As we entered Parit Buntar town I noticed the extent of development that has taken place since the 1950s. Many new buildings were noticeable, some replacing the old ones. But my mind was focused in identifying one particular building, at number 22, Low Road, Parit Buntar. It was once a large double storey brick and wooden mansion at the edge of the town padang. But, It was not there anymore, perhaps renovated to a different appearance or perhaps had been completely demolished and rebuilt!
The building which I was looking for was where I was born in 1947. It was then the official residence of my grandfather, Syed Abdul Hamid bin Syed Safi Jamalullail who was then the Orang Besar Jajahan Krian or the Territorial Chief of the Krian district. In those days before Malaya achieved independence in 1957 the Orang Besar Jajahan had a major role in the management of the district and thus he had an office and an official residence. I was only just over 2 years old when he died, and thus I have little personal recollection of him. But from accounts by my elders I concluded that he was aristocratic in outlook and generous to all. He grouped in his large house many members of his large family comprising his children and grandchildren. It was one very large family!
My grandfather had three sons and many daughters. I was born in my grandfather’s house and he gave me the name of Syed Jaafar, after his grandfather Syed Jaafar bin Syed Yunus Jamalullail of Teja, Perak. In those days it was not uncommon for people to name children and grandchildren after their ancestors. In fact my two brothers were named after our ancestors. Today this practice is less popular and modern families prefer new and modern names.
I am a member of the Jamalullail clan of Perak. To be more specific I am a fourteenth descendent (fithteenth generation) on the male line of Syed Hussain al-Faradz Jamalullail who came to Perak in the early 1500s. Historical records including palace records in Perak showed that he served in the court of Sultan Muzaffar Shah, the first Sultan of Perak in 1528. (For more information on the Jamalullails of Perak please see article written in Malay at https://sjaznan1.wordpress.com/2015/11/08/genealogy-jamalullail-negeri-perak/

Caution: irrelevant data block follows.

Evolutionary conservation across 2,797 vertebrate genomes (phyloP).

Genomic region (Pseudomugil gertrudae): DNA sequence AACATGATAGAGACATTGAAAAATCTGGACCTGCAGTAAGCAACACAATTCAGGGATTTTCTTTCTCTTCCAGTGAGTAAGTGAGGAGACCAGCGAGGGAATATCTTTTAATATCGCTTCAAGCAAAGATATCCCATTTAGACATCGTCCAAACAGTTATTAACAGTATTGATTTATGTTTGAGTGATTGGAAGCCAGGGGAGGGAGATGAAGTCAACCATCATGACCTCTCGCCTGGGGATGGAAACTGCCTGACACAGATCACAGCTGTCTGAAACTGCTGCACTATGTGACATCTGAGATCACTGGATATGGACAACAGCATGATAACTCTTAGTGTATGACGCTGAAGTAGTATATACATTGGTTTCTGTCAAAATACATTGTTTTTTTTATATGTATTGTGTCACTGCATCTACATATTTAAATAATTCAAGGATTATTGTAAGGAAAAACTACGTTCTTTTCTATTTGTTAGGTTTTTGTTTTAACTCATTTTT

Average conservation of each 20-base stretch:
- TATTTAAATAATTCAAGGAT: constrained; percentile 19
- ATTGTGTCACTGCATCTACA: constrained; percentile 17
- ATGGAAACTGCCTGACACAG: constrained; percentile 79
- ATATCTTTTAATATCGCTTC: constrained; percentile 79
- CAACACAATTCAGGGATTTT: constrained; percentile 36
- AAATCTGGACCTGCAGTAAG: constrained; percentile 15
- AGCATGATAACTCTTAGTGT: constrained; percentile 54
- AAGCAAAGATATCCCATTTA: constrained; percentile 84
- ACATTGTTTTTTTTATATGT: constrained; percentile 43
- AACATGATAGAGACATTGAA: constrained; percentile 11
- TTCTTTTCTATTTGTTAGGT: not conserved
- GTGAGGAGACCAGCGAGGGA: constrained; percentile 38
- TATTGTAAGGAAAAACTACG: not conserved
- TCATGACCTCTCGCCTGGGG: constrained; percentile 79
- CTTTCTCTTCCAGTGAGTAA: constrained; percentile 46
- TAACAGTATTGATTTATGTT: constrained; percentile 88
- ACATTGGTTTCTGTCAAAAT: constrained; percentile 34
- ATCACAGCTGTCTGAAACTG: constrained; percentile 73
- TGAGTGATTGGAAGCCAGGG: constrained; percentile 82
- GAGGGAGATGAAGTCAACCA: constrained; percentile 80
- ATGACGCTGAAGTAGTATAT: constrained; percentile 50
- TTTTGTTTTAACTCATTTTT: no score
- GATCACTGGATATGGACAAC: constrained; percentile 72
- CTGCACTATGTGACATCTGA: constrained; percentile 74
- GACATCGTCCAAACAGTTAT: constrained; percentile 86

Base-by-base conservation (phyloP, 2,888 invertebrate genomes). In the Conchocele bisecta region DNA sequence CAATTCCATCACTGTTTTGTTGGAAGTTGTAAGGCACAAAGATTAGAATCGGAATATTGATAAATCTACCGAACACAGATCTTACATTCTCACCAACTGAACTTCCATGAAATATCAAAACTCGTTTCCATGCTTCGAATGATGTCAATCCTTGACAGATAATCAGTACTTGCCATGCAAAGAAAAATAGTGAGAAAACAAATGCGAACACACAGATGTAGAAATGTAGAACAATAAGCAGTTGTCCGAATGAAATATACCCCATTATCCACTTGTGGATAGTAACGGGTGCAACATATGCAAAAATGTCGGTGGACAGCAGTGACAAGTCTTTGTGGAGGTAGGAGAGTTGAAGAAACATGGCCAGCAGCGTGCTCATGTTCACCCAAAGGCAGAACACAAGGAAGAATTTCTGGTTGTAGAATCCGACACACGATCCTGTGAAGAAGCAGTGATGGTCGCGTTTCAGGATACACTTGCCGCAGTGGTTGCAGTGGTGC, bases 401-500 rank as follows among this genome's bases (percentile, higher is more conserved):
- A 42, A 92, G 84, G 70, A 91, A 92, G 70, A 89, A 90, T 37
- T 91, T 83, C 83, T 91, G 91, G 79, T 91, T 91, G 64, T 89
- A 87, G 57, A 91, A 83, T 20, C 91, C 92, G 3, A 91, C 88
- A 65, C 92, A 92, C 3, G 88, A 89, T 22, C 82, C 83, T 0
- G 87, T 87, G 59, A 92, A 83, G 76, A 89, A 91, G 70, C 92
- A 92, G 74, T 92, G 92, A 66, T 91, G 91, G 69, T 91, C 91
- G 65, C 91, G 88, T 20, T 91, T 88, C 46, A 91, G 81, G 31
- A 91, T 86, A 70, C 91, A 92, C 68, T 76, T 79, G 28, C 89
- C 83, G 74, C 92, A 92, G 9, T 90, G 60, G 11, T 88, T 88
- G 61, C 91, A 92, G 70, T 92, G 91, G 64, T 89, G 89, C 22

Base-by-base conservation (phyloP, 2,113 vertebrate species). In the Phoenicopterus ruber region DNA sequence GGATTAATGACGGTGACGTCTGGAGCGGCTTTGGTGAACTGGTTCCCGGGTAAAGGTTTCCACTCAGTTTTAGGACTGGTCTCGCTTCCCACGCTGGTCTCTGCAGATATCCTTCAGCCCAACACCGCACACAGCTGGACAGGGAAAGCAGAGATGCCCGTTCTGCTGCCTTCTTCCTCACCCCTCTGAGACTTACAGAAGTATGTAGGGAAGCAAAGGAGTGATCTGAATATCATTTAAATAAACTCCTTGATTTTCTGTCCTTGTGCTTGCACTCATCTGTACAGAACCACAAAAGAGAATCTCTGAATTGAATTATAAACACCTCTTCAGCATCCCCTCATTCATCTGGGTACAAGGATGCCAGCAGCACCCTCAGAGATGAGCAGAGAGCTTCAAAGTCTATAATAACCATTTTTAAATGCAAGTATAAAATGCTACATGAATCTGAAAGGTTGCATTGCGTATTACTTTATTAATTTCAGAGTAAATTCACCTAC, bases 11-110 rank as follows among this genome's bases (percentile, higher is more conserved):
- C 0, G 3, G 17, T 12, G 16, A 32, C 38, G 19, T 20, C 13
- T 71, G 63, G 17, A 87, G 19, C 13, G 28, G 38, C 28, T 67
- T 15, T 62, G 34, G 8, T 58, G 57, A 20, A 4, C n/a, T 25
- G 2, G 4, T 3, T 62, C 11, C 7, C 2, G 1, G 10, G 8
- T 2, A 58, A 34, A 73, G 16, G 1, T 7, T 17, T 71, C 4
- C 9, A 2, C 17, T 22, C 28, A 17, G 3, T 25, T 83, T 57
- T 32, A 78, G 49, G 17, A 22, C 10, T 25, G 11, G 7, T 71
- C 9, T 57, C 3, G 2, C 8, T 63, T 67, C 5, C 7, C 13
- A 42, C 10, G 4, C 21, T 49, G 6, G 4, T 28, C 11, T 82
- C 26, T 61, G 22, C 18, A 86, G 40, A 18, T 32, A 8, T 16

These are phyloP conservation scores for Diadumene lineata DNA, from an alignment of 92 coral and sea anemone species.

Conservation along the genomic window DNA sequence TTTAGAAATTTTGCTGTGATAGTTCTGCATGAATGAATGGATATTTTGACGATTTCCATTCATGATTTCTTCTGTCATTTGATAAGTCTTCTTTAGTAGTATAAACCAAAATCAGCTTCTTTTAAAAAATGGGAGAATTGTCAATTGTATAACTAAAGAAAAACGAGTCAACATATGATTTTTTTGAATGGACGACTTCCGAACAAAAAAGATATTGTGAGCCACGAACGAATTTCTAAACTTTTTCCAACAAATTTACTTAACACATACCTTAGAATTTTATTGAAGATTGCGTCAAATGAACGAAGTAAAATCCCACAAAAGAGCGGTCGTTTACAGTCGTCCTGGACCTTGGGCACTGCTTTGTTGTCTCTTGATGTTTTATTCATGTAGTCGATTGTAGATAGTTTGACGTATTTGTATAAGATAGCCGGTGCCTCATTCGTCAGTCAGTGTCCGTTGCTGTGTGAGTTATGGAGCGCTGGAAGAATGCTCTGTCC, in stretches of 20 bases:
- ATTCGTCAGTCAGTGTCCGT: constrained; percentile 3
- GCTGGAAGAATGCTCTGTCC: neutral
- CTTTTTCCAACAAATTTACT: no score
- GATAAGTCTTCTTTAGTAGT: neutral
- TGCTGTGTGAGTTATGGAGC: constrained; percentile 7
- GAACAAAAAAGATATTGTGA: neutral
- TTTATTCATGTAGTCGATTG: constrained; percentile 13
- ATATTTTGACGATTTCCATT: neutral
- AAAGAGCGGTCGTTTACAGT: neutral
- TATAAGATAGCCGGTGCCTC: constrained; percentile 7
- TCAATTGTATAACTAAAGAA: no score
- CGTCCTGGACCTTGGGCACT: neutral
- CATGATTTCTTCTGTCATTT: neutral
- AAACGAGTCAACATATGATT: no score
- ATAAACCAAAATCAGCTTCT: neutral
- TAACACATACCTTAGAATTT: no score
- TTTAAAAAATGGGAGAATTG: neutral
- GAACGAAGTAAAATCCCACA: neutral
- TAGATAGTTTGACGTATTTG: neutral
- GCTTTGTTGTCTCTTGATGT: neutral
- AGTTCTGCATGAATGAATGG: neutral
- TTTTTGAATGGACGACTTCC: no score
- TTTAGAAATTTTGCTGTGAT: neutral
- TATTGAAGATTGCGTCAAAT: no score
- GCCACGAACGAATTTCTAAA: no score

It did not take long to drive around Parit Buntar, and soon we found ourselves on the old road to Bagan Serai. In the 1950s this stretch of road was was a padi growing area. Today, while some buildings have come up along the roadside I still see ‘bendang‘ or padifields in the distant background. I wonder whether they are still operating today? I wonder where some of the people who went to school with me in Bagan Serai are today?
We reached Bagan Serai quickly. This was the town where I spent my early childhood.
The year is 2010. I am now 63 years old. I have retired from active employment. The time to seek personal glory is past. Now is the time to reminisce and reflect. These stories are my memoirs.
The Journey …
Now that I have some extra time to spare I am less in a hurry than before to get to where I am going. Thus when my family and I drove south from Penang recently we decided to exit the highway and took the old road. I have lived in many towns and villages in Perak along the old road. This was therefore a journey down memory lane! We exited the highway to pass through Bandar Baru to visit Parit Buntar and then Bagan Serai.
As we drove on the bridge from Bandar Baru to Parit Buntar my mind traveled over half a century back. Parit Buntar was my birthplace.
I remember in the 1950s there was no bridge linking Bandar Baru to Parit Buntar. Children who lived across the river had to take a ferry to go to school in Parit Buntar. In a padi growing area it took some determination among parents and the schoolchildren to take this challenge. After all, schooling was often optional at those times, particularly during padi planting and harvesting seasons.
I remember many years later hearing the news of a ferry tragedy in the river. A ferry with adults and schooldren was swept by the river tide. It was only in the 1970s that a bridge was finally built across the river. Today the bridge across the river stands solid in concrete.